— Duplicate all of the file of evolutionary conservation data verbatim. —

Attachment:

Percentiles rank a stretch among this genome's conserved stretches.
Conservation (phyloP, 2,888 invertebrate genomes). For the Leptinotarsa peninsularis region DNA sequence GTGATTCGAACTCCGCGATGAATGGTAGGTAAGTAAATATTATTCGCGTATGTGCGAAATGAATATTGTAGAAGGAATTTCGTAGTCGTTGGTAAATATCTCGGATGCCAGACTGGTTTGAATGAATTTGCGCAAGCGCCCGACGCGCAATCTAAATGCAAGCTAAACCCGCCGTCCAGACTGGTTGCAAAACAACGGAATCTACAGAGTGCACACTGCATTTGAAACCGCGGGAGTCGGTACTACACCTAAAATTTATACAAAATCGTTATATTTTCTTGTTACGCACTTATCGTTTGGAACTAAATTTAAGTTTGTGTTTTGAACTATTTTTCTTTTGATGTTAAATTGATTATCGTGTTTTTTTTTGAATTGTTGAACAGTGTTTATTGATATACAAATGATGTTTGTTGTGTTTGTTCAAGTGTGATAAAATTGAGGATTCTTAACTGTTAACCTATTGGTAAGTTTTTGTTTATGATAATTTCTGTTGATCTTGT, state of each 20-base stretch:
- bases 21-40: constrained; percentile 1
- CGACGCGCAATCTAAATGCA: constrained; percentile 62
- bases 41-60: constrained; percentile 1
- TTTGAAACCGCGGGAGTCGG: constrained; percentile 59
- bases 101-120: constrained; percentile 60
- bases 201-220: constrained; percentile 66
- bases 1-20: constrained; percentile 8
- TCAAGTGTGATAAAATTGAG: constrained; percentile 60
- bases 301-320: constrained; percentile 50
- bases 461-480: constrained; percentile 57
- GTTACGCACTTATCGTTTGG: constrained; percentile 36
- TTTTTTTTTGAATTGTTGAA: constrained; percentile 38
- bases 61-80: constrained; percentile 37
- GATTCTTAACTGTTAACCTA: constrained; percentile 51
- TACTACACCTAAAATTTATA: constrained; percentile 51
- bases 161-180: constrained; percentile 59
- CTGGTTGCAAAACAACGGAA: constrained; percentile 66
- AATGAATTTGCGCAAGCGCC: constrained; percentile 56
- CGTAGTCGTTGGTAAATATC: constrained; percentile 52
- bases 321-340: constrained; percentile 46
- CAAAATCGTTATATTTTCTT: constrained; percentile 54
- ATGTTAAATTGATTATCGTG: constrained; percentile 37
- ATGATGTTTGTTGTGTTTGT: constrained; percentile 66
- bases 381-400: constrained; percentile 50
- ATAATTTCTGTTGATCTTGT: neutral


Percentiles rank a stretch among this genome's conserved stretches.
Conservation (phyloP, 2,888 invertebrate genomes). For the Leptinotarsa peninsularis region DNA sequence GTGATTCGAACTCCGCGATGAATGGTAGGTAAGTAAATATTATTCGCGTATGTGCGAAATGAATATTGTAGAAGGAATTTCGTAGTCGTTGGTAAATATCTCGGATGCCAGACTGGTTTGAATGAATTTGCGCAAGCGCCCGACGCGCAATCTAAATGCAAGCTAAACCCGCCGTCCAGACTGGTTGCAAAACAACGGAATCTACAGAGTGCACACTGCATTTGAAACCGCGGGAGTCGGTACTACACCTAAAATTTATACAAAATCGTTATATTTTCTTGTTACGCACTTATCGTTTGGAACTAAATTTAAGTTTGTGTTTTGAACTATTTTTCTTTTGATGTTAAATTGATTATCGTGTTTTTTTTTGAATTGTTGAACAGTGTTTATTGATATACAAATGATGTTTGTTGTGTTTGTTCAAGTGTGATAAAATTGAGGATTCTTAACTGTTAACCTATTGGTAAGTTTTTGTTTATGATAATTTCTGTTGATCTTGT, state of each 20-base stretch:
- bases 21-40: constrained; percentile 1
- CGACGCGCAATCTAAATGCA: constrained; percentile 62
- bases 41-60: constrained; percentile 1
- TTTGAAACCGCGGGAGTCGG: constrained; percentile 59
- bases 101-120: constrained; percentile 60
- bases 201-220: constrained; percentile 66
- bases 1-20: constrained; percentile 8
- TCAAGTGTGATAAAATTGAG: constrained; percentile 60
- bases 301-320: constrained; percentile 50
- bases 461-480: constrained; percentile 57
- GTTACGCACTTATCGTTTGG: constrained; percentile 36
- TTTTTTTTTGAATTGTTGAA: constrained; percentile 38
- bases 61-80: constrained; percentile 37
- GATTCTTAACTGTTAACCTA: constrained; percentile 51
- TACTACACCTAAAATTTATA: constrained; percentile 51
- bases 161-180: constrained; percentile 59
- CTGGTTGCAAAACAACGGAA: constrained; percentile 66
- AATGAATTTGCGCAAGCGCC: constrained; percentile 56
- CGTAGTCGTTGGTAAATATC: constrained; percentile 52
- bases 321-340: constrained; percentile 46
- CAAAATCGTTATATTTTCTT: constrained; percentile 54
- ATGTTAAATTGATTATCGTG: constrained; percentile 37
- ATGATGTTTGTTGTGTTTGT: constrained; percentile 66
- bases 381-400: constrained; percentile 50
- ATAATTTCTGTTGATCTTGT: neutral